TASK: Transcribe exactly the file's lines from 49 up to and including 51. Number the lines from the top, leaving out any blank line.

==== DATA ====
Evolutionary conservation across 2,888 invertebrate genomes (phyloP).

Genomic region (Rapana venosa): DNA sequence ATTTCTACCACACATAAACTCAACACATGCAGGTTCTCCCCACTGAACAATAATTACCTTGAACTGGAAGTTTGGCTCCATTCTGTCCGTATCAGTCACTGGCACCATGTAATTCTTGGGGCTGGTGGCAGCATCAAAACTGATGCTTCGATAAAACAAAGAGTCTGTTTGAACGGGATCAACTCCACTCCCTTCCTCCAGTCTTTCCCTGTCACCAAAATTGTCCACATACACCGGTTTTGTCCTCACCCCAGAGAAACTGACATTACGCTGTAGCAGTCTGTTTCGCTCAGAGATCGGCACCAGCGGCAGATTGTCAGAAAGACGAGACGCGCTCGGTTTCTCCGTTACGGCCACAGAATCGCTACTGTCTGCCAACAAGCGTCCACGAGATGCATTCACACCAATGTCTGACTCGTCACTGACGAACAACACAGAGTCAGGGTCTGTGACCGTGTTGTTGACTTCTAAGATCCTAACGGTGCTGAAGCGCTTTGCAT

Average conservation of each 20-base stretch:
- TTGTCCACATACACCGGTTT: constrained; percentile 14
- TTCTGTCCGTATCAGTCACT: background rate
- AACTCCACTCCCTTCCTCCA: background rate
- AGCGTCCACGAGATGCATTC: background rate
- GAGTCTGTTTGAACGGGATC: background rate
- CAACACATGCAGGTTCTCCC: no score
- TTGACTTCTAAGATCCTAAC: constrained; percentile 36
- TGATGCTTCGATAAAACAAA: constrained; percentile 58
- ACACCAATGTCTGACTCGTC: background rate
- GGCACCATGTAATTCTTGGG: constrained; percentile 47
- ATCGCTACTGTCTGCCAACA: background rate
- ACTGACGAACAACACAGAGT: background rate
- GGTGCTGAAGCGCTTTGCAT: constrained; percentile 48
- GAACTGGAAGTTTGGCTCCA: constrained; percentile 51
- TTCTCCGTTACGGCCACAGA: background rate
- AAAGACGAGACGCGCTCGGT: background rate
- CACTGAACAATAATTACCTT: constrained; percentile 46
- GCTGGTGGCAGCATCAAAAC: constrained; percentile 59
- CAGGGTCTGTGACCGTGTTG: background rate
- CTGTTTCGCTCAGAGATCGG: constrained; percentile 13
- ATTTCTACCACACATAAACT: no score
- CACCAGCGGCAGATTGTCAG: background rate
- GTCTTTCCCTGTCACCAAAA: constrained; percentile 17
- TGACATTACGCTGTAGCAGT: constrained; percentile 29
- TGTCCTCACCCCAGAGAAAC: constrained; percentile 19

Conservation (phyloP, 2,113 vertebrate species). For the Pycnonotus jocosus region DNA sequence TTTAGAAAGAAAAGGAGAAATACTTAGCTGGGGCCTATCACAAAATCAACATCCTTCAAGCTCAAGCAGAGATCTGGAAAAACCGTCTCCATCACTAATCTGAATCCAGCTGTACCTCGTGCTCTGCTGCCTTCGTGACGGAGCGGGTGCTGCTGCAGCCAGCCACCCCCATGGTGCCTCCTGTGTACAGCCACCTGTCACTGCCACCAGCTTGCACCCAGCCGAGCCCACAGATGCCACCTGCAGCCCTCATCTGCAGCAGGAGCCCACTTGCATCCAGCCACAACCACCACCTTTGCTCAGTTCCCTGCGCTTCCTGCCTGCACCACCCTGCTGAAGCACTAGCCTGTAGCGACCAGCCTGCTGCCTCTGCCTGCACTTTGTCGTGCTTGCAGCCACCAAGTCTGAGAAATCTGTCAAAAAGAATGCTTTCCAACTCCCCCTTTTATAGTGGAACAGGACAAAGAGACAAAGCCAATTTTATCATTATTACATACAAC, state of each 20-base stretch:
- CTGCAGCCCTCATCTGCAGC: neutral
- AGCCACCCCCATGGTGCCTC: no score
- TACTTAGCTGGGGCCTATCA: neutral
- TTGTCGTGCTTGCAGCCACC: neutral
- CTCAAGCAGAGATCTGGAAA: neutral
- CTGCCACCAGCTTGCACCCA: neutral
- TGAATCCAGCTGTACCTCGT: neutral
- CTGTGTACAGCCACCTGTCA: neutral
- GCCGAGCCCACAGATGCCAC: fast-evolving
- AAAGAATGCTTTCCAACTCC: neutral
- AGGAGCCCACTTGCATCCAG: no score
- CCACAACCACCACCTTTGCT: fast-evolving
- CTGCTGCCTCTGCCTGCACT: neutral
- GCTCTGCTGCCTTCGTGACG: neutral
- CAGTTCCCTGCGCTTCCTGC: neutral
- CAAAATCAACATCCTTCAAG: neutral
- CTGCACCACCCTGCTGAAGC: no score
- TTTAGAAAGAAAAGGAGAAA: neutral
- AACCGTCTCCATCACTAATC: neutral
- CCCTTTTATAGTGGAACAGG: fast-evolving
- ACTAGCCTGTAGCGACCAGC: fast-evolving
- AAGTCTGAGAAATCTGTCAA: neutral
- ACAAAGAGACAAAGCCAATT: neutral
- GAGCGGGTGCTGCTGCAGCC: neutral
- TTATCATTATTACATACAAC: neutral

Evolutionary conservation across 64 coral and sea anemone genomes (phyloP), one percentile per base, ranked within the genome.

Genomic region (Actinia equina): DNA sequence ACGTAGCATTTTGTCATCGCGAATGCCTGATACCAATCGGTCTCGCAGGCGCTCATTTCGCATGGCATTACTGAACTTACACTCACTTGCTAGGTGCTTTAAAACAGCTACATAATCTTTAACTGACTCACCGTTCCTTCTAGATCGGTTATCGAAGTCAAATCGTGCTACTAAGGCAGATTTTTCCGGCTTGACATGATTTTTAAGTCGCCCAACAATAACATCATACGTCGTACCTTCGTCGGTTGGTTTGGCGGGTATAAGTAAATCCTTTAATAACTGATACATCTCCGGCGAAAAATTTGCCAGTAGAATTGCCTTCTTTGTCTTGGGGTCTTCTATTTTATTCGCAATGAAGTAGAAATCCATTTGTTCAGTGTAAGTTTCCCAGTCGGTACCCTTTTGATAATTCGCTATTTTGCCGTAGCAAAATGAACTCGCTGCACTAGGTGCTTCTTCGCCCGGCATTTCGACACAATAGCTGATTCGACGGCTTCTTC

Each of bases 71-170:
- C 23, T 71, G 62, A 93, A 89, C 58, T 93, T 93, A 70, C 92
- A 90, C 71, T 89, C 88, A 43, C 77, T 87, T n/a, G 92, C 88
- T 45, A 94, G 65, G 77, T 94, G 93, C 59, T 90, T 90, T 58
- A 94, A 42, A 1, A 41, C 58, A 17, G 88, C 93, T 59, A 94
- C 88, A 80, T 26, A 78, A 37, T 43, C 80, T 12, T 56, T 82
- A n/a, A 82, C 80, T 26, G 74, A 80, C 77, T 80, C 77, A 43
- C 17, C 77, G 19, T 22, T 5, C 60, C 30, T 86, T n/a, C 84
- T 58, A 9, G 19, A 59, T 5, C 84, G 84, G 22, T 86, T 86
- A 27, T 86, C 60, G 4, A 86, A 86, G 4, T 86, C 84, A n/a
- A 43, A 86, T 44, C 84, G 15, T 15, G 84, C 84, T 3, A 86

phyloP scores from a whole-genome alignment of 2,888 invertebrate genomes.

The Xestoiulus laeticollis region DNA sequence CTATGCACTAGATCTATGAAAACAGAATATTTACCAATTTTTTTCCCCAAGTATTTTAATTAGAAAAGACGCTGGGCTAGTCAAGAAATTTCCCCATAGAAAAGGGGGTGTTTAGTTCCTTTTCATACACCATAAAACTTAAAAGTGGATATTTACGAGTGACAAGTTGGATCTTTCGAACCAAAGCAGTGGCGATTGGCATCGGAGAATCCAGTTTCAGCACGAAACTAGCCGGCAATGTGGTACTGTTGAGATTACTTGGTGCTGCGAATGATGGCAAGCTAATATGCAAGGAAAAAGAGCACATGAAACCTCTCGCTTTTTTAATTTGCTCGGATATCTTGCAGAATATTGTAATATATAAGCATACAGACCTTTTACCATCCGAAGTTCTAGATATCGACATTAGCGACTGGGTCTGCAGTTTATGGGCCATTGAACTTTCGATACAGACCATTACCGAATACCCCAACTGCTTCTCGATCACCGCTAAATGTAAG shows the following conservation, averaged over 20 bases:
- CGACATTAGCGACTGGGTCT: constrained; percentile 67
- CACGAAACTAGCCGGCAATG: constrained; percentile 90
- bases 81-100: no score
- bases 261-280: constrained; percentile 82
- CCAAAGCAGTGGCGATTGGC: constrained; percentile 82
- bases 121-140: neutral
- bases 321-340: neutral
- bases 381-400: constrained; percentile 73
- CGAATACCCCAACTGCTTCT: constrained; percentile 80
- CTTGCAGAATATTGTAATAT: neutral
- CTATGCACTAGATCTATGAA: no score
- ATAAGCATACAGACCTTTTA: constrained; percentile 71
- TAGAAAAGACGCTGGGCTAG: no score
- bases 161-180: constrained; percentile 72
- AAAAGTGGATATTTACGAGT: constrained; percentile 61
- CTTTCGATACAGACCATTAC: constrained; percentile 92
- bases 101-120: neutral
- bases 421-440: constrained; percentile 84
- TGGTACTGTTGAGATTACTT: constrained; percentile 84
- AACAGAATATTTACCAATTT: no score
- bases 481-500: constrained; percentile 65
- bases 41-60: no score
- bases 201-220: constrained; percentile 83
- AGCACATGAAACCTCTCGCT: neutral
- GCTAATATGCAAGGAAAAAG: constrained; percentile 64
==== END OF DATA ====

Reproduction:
- CCCTTTTATAGTGGAACAGG: fast-evolving
- ACTAGCCTGTAGCGACCAGC: fast-evolving
- AAGTCTGAGAAATCTGTCAA: neutral